OK, so I got into the painting and forgot about taking pictures for awhile, but maybe that's a good thing or you'd all be bored if you aren't already. This is after rubbing off all the accumulated mask. Another part I love to do! Under all that rich dark paint the images emerge. I've actually built up some callused finger tips rubbing off the latex! I should do it with my left hand and take up guitar! Make sure the paint is thoroughly dry before rubbing!! You'd think I'd be done at this point, but no not me! I do like that batiked look, but not for everything, plus the mask takes off some of the color. I love vivid colors and will go back into the painting to add here and smooth there and fuss--this is the fussy stage, but it's fun for me because where the paint has been built up, the pigment is so thick that I can wet it and move it around with a toothpick. This reminds me of those watercolor coloring books with the dried lines and ares of paint that you wet and spread around--fun stuff. Fun, but a bit tricky because the water is now riding on the surface of the paint and doesn't know enough to stop--it just connects to other pigments and fans out regardless of any boundaries. More science experiments! If you try this let me know how it's going! If you don't--I really don't blame you!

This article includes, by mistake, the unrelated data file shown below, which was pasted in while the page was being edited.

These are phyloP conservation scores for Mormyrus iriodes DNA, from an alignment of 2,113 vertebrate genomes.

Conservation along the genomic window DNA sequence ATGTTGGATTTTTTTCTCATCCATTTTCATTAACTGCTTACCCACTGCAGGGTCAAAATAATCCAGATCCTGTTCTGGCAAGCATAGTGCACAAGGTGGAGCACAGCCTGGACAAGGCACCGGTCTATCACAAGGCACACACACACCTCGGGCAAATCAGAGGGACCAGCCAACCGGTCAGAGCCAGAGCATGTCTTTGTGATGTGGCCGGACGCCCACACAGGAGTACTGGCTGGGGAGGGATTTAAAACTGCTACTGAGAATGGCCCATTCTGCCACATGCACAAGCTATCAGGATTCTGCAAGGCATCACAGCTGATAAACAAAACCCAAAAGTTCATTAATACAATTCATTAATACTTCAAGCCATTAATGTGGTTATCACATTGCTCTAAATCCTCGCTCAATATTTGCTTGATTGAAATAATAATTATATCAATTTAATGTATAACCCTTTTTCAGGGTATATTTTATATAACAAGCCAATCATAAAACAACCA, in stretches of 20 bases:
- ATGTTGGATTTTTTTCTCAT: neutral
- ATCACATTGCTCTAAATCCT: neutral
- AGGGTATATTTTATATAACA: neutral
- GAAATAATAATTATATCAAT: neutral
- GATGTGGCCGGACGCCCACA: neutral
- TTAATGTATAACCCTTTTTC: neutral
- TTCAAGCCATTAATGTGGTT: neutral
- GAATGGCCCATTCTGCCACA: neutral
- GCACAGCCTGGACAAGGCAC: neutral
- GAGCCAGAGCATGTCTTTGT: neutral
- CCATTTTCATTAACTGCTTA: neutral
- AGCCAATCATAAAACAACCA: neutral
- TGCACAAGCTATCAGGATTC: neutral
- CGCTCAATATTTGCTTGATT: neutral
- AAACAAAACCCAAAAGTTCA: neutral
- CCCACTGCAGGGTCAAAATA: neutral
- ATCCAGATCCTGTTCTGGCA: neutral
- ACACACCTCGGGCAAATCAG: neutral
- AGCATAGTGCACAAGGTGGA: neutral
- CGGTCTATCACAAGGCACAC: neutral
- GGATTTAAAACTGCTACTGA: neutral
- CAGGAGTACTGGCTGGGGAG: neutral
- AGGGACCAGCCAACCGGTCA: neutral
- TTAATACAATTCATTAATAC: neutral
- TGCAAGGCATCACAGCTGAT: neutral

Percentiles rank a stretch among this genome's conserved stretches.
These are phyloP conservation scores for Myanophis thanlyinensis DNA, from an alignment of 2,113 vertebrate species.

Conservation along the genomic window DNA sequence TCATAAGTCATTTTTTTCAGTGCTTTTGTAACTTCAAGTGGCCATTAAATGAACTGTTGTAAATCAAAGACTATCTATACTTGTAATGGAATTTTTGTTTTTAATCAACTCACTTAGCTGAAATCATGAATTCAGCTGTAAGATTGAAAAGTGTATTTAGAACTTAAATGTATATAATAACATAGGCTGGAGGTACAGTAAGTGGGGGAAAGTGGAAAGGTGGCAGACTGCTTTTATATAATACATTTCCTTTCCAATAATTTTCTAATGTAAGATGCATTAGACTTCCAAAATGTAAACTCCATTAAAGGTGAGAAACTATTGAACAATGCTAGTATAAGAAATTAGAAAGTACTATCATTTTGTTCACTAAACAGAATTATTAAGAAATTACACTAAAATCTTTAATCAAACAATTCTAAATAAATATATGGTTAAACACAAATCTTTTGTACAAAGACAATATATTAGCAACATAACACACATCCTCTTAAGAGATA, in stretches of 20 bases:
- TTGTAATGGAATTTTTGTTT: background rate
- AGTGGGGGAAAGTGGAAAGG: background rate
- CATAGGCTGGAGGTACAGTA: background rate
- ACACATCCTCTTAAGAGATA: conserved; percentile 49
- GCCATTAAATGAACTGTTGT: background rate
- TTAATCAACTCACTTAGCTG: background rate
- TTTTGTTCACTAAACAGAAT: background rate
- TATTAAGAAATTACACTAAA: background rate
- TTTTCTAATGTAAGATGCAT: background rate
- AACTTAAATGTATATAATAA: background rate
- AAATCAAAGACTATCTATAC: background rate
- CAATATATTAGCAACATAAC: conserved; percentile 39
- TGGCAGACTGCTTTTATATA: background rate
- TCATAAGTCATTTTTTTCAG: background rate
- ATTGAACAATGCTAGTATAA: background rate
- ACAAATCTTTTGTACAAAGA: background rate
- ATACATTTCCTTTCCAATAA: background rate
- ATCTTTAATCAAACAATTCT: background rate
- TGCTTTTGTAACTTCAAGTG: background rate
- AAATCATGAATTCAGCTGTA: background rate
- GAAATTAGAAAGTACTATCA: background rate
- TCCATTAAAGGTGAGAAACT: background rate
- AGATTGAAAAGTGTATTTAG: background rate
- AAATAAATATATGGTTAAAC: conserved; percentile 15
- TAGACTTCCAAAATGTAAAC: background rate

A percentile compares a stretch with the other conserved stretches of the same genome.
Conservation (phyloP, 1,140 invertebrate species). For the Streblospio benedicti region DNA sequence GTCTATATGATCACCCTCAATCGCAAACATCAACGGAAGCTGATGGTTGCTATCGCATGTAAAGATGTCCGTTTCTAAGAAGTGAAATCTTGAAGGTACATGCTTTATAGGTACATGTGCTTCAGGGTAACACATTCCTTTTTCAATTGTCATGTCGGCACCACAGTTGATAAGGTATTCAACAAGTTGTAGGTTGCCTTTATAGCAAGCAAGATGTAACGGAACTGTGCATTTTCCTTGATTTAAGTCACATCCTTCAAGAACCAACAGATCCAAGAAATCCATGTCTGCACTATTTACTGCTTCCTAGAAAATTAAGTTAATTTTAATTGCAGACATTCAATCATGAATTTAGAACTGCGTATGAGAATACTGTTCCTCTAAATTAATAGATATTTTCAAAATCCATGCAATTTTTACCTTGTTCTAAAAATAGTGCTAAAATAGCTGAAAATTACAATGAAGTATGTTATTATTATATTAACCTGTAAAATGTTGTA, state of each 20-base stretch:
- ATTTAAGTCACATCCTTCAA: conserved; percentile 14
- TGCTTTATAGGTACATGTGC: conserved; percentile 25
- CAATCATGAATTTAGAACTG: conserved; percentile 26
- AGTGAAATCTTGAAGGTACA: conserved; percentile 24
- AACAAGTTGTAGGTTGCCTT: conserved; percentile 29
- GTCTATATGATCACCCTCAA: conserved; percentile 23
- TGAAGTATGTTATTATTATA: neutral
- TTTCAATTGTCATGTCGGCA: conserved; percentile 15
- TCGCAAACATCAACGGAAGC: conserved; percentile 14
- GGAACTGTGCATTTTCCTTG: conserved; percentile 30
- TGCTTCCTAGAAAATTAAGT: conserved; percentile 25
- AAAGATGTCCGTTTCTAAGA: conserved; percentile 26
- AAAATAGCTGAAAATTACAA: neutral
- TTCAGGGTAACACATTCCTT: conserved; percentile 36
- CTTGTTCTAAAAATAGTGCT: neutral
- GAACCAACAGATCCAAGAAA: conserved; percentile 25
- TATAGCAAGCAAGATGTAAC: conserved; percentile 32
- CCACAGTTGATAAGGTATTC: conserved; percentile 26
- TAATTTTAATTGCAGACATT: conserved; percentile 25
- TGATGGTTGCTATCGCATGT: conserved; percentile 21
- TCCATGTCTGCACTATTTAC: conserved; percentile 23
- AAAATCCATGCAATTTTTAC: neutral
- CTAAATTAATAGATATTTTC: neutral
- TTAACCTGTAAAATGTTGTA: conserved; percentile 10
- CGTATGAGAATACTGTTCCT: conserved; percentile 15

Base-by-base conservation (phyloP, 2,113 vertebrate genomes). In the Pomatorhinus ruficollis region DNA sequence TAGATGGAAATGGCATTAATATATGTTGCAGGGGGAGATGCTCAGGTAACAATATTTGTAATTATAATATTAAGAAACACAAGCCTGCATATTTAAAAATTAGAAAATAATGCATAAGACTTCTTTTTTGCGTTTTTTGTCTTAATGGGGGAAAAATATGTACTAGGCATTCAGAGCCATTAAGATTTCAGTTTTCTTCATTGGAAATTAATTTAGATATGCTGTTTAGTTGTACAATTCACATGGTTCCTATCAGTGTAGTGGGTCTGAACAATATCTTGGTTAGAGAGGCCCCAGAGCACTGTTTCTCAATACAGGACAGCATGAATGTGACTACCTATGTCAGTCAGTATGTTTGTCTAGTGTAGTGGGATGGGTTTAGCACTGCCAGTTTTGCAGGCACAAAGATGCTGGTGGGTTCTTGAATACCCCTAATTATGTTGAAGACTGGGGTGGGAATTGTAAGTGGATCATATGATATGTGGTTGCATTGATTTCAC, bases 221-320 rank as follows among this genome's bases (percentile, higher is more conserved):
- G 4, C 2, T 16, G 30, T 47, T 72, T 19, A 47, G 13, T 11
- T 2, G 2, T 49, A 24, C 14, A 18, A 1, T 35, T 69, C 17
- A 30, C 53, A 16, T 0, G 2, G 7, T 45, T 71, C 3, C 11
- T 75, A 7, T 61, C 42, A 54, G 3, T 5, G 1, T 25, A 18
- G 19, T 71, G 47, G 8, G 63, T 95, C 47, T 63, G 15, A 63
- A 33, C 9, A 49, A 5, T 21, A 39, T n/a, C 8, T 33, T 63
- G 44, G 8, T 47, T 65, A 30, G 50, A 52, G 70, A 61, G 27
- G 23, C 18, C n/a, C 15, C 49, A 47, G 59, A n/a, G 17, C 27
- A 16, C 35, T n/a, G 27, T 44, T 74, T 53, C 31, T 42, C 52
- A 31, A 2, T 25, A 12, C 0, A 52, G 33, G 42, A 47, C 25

Watercolor, 7"x 7"


Nancy L. Vance said...

Thanks so much for showing your process. Sounds like alot of fun. I've enjoyed viewing your blog and now that I know how you achieve it, its even more interesting to see what you are doing!

Captain Nick Sparrow said...